202.        With respect to impunity for the murders of socially disadvantaged persons and those committed by the so-called "paramilitary groups" or death squads, there is no evidence of significant progress in eradicating impunity.


203.        In this context, the Inter-American Commission urges the State to give priority to measures to fulfill its obligations to safeguard the rights of victims and witnesses in these cases and to put an end to the impunity that promotes and perpetuates this violence.


204.        Finally, the State referred to its compliance with decisions of the inter-American system for the protection of human rights. As to the judgments of the Inter-American Court, the State reported that, in the Caracazo case, it had complied at the beginning of 2004 with respect to paying compensation, publishing the Court's judgment, and taking action against those responsible for the 1989 massacre. The Inter-American Commission notes the efforts that the State has made to comply with the Inter-American Court's judgment on reparations in this case. Those efforts have included the publication of extracts of the substantive judgment and the reparations judgment in the Official Gazette and in a newspaper of mass circulation, as ordered by the Inter-American Court. The IACHR also observes that the State has paid the compensation ordered by the Court.


205.        With respect to the obligation to investigate the events and punish those responsible, the Inter-American Commission is concerned at the State's low degree of compliance. At the time this report was adopted there had been no serious and effective investigation to identify and punish those who planned, perpetrated and covered up the deeds that gave rise to the unfortunate events of the Caracazo. The State has reported that, in light of the ruling of the Inter-American Court of November 17, 2004, it will report shortly on the measures taken to comply with the Court's reparations judgment. As of the date this report was adopted, no criminal punishment had been imposed on those responsible for the killings, disappearances and permanent injuries identified in the IACHR's demand. The State has not clarified the deeds that gave rise to the forced disappearances, nor the whereabouts of those persons, nor has it returned the victims' remains to their families. Nor has the State conducted an exhaustive investigation to identify, try and punish through disciplinary, administrative and criminal channels, those responsible for the illegal burial of corpses in common graves of the La Peste sector of the General del Sur Cemetery. The State has not resumed the exhuming of the bodies, which was stopped in 1991. Nor has it identified the remaining 65 bodies, or conducted the forensic examinations needed to determine the causes of death. The State has also failed to inform the victims' relatives that it will cover all the expenses of burial for the victims once they are identified. The Venezuelan State has not updated its operational plans to deal with public disturbances, nor has it provided the armed forces and the police with training in the principles and standards for the protection of human rights, and the limits on the use of firearms.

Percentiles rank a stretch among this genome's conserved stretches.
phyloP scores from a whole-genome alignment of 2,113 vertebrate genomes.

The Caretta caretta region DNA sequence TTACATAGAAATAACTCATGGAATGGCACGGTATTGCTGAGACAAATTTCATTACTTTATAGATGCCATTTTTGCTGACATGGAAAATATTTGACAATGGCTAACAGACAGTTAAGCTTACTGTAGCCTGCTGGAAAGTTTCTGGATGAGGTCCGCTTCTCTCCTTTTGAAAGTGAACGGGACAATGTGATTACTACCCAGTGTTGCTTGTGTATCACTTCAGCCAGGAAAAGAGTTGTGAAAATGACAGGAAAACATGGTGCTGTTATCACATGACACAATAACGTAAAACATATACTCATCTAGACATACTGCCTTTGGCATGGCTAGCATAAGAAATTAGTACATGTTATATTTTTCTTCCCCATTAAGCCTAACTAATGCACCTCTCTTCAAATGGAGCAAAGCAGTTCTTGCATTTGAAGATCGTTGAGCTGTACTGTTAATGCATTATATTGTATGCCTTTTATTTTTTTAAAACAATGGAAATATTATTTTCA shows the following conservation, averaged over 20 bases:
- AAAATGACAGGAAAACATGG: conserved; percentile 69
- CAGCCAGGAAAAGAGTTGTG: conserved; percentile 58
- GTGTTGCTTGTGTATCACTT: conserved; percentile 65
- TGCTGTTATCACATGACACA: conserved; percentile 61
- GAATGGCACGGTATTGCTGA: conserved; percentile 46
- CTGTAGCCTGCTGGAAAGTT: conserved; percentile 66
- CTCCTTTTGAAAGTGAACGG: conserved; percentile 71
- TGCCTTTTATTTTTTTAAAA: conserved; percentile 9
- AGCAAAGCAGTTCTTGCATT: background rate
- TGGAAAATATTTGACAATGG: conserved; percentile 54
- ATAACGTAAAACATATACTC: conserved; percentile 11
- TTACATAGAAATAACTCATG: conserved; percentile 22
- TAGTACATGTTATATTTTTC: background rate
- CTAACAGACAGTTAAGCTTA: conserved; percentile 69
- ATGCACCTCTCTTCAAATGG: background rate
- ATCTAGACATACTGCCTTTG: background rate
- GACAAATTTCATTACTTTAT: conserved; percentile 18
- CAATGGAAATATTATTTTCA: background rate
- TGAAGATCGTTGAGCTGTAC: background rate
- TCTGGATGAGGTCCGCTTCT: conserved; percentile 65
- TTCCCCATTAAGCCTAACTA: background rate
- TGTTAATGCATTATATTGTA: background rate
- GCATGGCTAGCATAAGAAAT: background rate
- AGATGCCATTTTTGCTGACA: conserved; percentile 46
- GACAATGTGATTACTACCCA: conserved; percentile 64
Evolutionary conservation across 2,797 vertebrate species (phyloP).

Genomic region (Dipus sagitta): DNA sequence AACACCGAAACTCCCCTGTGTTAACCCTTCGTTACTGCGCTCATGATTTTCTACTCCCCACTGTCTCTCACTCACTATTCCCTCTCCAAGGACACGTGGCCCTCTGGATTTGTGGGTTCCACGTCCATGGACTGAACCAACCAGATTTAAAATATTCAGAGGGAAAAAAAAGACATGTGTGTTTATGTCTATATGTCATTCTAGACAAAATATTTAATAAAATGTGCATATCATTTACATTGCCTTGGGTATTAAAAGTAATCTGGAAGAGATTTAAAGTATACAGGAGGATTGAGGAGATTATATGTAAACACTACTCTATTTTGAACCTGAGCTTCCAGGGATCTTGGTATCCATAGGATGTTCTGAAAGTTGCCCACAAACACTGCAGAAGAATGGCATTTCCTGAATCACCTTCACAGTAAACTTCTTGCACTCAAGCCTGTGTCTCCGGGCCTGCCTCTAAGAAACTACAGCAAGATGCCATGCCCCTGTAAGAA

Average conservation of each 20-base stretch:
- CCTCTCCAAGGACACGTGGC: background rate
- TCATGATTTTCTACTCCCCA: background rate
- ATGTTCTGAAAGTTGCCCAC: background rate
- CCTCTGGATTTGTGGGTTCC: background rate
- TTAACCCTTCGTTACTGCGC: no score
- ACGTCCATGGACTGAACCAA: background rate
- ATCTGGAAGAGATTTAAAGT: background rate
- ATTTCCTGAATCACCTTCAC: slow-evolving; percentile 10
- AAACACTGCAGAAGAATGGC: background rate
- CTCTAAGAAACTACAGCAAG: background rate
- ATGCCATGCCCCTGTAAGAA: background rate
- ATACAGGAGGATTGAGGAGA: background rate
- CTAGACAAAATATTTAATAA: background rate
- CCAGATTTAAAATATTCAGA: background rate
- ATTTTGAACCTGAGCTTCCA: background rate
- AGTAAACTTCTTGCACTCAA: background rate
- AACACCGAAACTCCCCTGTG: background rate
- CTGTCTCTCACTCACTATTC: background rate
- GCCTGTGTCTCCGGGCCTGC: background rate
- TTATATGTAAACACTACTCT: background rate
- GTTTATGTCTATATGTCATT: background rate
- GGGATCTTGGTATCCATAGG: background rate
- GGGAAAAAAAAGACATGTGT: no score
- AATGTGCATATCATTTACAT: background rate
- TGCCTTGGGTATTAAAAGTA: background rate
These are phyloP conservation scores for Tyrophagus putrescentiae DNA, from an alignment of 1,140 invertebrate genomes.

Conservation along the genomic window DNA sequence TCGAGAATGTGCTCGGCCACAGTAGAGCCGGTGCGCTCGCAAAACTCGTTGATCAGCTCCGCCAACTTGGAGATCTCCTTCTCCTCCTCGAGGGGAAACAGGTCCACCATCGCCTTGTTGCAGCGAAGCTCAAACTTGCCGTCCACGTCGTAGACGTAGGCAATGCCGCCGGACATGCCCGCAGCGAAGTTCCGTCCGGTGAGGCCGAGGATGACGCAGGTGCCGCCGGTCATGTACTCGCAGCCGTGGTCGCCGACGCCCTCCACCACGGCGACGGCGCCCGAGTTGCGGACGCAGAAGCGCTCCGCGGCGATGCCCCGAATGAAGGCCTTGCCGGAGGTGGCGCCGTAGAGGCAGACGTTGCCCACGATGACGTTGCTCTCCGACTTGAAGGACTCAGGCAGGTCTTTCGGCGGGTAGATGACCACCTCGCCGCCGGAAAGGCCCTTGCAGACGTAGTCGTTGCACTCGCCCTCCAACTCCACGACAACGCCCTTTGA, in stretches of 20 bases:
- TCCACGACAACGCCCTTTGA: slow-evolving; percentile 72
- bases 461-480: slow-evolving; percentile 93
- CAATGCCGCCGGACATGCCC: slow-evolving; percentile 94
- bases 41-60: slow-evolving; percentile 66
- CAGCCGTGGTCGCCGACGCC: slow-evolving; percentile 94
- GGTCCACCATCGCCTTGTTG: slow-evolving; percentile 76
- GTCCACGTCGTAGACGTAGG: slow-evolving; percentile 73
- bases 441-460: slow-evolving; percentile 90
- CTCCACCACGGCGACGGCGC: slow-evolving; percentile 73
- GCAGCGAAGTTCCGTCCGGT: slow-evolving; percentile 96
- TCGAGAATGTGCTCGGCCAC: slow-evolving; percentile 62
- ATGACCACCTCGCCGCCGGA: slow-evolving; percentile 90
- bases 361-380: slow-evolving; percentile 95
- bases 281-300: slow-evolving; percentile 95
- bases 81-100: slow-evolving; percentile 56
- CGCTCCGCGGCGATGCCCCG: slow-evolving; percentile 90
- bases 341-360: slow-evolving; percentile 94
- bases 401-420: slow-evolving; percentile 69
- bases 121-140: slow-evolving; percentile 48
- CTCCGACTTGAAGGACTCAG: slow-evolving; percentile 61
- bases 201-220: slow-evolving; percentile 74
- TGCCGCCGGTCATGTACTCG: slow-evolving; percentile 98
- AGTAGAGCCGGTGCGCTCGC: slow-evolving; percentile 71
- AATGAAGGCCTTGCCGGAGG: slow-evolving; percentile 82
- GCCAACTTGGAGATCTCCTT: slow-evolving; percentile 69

206.        With respect to the El Amparo case, the IACHR finds that, nearly 16 years after the event, the State of Venezuela has still failed to take the steps ordered by the Inter-American Court in its reparations judgment. In its communications to the Court, the State has confined itself to reporting that the case was assigned to a prosecutor, but it has not indicated, among other things, the actual outcome of the investigations, the steps taken, the remaining courses of investigation, or the tests conducted. The IACHR reiterates that there has been no effective internal investigation that would produce evidence for identifying and punishing those responsible.


207.        Consequently, the Commissioner must reiterate the need for the State to comply fully with the judgments of the Inter-American Court in the Caracazo and El Amparo cases.



[71] In its press release no. 5/04 the Inter-American Commission declared its concern over the grave acts of violence during the demonstrations held in Venezuela between February 27 and March 1, 2004. According to information received, there were at least three deaths and 21 injuries in different cities of Venezuela due to the disproportionate use of force by the National Guard, the Directorate of Intelligence and Prevention Services (DISIP) and the police, and through the actions of demonstrators allied with or opposed to the Venezuelan government. The IACHR was also informed of the arrest of various persons as the result of public demonstrations.

[72] I-A Court, Baena Ricardo et al. (270 Workers vs. Panama), Judgment of February 2, 2001, paras. 192 and 193.

[73] I-A Court, Hilaire case.  Preliminary Objections, Judgment of 1 September 1, 2001. Series C Nº 80, para. 82.